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July 29, 2020

Breyer reflects on politics, rule of law at ABA virtual conference

Despite everything that’s going on in today’s world, Supreme Court Associate Justice Stephen Breyer says he remains optimistic about the country and the power people have to contribute and make a difference.

The high court jurist shared his insights on an array of topics during a special appearance at the American Bar Association 2020 Virtual Annual Meeting. The conference was held online for first time in the association’s 142-year history due to the COVID-19 pandemic.

As part of the meeting’s General Assembly, Breyer spoke to ABA President Judy Perry Martinez during a wide-ranging conversation that covered everything from politics to the rule of law.

“If you want to convince other people and you don’t want so much division, I can tell you the first place to look. … the mirror,” Breyer said. “I’m optimistic because we have a long tradition and we have many ups and downs in this country. We did have slavery. We did have a civil war. We did have a legal system of segregation. We had all kinds of things, but somehow we do overcome them.”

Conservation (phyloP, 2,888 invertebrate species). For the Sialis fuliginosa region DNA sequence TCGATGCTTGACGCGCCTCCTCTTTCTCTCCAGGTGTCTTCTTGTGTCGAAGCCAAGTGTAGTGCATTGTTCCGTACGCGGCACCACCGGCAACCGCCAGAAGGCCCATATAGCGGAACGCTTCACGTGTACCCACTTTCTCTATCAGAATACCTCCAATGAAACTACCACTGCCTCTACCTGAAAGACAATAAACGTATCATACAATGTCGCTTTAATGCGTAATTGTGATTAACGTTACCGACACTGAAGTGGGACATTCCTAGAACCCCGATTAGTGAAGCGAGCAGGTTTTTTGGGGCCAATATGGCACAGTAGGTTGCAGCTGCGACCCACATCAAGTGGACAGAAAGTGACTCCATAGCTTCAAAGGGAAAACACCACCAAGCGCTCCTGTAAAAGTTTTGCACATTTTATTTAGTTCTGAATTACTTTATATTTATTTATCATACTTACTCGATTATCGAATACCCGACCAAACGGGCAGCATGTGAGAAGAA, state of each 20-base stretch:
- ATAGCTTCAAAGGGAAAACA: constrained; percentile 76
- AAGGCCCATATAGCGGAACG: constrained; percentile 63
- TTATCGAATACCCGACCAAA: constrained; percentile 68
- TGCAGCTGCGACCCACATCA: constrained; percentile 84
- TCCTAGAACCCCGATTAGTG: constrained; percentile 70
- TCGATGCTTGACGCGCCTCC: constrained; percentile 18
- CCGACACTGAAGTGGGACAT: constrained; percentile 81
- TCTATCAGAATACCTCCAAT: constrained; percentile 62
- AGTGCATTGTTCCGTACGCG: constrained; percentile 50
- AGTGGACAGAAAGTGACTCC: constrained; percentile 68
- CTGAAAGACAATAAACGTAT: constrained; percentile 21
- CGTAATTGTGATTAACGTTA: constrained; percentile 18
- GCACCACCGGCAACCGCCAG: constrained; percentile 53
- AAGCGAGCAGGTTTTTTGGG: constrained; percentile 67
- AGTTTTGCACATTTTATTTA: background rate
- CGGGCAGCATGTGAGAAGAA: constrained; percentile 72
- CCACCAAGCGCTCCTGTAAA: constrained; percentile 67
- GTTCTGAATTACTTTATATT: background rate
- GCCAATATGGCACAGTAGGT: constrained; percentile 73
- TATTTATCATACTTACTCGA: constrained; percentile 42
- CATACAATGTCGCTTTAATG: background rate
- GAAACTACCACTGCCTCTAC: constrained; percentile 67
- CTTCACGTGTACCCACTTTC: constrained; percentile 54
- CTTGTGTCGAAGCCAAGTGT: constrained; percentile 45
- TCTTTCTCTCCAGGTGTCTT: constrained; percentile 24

Breyer lauded the freedom of speech, even when criticism flies in the face of the court over its rulings. “You’re free to say everything you want. … And I better be prepared to listen to a few criticisms. Of course, people can criticize. That isn’t a problem.”

While the high court also is sometimes criticized for being political, Breyer disagrees with that assertion.  Politics may have influenced the appointment of a Supreme Court justice, he said, but “once he’s a judge, once she’s there, she’s a judge. The politics goes out the window.”

Turning to the rule of law, Breyer pointed out that unlike some countries where riots ensue after unpopular legal rulings, court decisions are honored in the U.S. “The rule of law itself is in fact accepted, if and only if even though people disagree with the decision, even though it’s important to them, even though they think it’s totally wrong, they’ll accept the judicial decision,” he said.

Breyer shared that one of the most satisfying aspects of being a member of the legal profession is the opportunity to help others. “You're working for a client and you do your best. And, at least that person you can help. At least you can try. That’s the great thing I think about the legal profession.”

Breyer encouraged people, especially lawyers, to participate in the democratic process and in public life. “The Constitution of the United States … doesn’t tell people what to do. It puts limits around what government can do,” he said. “It tries to create a society where you’re part of it. And I can tell you, I believe that Adams and Madison and Hamilton and the others would have thought if you don’t participate, this document won’t work.”